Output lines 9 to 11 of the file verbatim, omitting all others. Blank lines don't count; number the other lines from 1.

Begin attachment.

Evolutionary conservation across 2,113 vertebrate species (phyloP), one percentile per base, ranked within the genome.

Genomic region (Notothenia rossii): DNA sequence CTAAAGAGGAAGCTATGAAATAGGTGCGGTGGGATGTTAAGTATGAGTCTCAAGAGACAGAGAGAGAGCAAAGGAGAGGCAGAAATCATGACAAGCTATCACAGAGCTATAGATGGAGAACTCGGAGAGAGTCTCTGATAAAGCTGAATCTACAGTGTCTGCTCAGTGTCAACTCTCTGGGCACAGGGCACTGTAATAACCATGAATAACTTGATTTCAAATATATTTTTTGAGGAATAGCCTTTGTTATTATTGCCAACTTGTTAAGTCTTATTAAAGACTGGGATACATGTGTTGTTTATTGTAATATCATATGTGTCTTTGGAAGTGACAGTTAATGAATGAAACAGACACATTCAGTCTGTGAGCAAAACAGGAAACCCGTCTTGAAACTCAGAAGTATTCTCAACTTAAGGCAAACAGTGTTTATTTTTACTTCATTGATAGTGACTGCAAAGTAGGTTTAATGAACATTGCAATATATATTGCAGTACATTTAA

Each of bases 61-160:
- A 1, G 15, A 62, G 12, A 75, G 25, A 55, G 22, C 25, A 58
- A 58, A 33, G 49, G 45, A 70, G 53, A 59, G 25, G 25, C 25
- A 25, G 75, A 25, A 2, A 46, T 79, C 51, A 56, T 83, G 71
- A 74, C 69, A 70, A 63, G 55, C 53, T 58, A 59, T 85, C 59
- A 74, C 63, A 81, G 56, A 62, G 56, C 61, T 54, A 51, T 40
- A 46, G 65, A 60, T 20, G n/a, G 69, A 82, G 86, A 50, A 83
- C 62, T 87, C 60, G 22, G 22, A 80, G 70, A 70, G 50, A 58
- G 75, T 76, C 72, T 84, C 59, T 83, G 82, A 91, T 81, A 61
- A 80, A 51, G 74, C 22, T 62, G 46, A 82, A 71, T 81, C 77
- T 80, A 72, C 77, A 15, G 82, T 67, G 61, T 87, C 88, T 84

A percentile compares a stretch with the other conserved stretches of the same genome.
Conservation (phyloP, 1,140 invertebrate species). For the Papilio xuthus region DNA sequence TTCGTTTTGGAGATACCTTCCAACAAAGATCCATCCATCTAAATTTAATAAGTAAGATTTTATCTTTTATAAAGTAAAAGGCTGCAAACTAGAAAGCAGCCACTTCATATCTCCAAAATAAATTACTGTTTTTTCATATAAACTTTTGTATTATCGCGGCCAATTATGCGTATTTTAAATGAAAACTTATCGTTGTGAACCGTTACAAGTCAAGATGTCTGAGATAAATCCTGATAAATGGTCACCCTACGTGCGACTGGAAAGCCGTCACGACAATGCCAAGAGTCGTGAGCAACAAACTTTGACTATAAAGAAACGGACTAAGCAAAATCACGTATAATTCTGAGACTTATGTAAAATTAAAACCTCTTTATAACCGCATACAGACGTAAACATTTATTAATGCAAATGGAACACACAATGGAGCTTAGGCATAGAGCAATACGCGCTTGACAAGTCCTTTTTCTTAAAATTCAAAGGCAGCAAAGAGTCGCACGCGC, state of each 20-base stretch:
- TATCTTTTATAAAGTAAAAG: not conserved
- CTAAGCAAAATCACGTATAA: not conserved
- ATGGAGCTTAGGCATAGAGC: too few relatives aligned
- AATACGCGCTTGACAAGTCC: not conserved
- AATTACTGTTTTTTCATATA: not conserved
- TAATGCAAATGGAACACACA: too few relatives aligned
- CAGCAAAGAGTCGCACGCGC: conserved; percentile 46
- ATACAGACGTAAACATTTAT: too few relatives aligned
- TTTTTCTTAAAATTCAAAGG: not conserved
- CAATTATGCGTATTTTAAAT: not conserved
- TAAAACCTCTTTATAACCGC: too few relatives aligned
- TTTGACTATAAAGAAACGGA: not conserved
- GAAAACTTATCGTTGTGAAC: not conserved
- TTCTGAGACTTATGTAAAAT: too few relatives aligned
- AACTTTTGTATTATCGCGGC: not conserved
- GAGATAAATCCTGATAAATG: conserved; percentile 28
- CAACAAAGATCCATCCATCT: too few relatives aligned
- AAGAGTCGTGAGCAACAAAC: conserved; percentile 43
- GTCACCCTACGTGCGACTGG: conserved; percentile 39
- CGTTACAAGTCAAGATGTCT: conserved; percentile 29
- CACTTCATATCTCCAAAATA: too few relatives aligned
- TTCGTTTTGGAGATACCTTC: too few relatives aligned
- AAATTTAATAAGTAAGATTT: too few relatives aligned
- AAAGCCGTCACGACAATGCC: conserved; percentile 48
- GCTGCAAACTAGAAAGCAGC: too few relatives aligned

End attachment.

- A 46, G 65, A 60, T 20, G n/a, G 69, A 82, G 86, A 50, A 83
- C 62, T 87, C 60, G 22, G 22, A 80, G 70, A 70, G 50, A 58
- G 75, T 76, C 72, T 84, C 59, T 83, G 82, A 91, T 81, A 61